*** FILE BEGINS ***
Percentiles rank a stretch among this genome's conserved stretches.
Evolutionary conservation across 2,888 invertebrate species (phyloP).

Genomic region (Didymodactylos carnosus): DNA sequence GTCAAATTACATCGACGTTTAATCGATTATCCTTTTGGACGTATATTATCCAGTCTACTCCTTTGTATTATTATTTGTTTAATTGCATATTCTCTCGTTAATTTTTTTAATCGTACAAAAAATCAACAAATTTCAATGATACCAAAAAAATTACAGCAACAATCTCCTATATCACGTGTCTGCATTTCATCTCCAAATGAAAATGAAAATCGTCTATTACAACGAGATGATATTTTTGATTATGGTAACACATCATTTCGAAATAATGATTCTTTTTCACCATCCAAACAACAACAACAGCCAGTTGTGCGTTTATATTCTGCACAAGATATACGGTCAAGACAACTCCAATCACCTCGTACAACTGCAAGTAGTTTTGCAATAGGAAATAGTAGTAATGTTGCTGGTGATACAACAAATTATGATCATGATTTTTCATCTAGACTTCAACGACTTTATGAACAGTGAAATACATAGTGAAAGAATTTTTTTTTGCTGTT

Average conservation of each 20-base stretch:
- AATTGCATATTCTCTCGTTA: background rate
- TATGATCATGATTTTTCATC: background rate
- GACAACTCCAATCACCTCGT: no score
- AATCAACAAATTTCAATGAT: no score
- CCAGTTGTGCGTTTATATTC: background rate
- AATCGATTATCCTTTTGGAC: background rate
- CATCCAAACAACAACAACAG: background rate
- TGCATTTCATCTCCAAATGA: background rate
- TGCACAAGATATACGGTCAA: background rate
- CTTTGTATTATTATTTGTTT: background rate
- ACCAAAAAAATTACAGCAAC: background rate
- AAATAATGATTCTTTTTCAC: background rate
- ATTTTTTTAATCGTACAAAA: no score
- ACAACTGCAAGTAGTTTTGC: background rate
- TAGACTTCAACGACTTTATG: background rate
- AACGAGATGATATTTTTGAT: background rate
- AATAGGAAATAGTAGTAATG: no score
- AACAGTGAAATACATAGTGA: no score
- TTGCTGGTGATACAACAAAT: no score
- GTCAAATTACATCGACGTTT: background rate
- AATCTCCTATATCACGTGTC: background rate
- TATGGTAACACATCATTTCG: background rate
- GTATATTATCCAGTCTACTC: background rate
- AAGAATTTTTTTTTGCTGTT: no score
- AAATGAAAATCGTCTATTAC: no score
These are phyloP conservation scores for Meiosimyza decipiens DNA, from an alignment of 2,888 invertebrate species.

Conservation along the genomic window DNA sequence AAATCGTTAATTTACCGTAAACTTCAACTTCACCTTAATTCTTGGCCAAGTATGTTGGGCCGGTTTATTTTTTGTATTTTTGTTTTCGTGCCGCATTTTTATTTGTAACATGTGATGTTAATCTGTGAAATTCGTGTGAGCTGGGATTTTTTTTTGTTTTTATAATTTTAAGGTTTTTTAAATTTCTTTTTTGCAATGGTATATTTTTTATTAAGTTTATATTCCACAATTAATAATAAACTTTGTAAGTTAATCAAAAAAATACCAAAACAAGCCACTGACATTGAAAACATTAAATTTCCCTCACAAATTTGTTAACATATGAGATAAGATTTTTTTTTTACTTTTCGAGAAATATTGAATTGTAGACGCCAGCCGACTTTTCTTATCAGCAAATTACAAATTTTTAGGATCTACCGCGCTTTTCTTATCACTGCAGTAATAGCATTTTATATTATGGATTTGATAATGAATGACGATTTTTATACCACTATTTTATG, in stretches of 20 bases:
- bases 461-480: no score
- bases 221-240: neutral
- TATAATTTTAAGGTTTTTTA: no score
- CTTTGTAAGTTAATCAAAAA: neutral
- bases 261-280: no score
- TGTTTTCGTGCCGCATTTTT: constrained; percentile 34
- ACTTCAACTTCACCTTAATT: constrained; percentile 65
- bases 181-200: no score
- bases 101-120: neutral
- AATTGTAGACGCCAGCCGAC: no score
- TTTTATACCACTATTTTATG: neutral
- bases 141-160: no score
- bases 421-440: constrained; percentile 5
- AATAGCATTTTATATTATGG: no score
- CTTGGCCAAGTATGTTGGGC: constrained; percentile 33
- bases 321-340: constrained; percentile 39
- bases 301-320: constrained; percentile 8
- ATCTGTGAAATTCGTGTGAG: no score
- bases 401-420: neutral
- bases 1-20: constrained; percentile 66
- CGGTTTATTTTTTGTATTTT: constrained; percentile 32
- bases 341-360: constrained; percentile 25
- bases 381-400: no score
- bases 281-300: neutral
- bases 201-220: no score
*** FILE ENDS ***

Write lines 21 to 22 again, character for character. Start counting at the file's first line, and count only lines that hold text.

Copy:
- AATAGGAAATAGTAGTAATG: no score
- AACAGTGAAATACATAGTGA: no score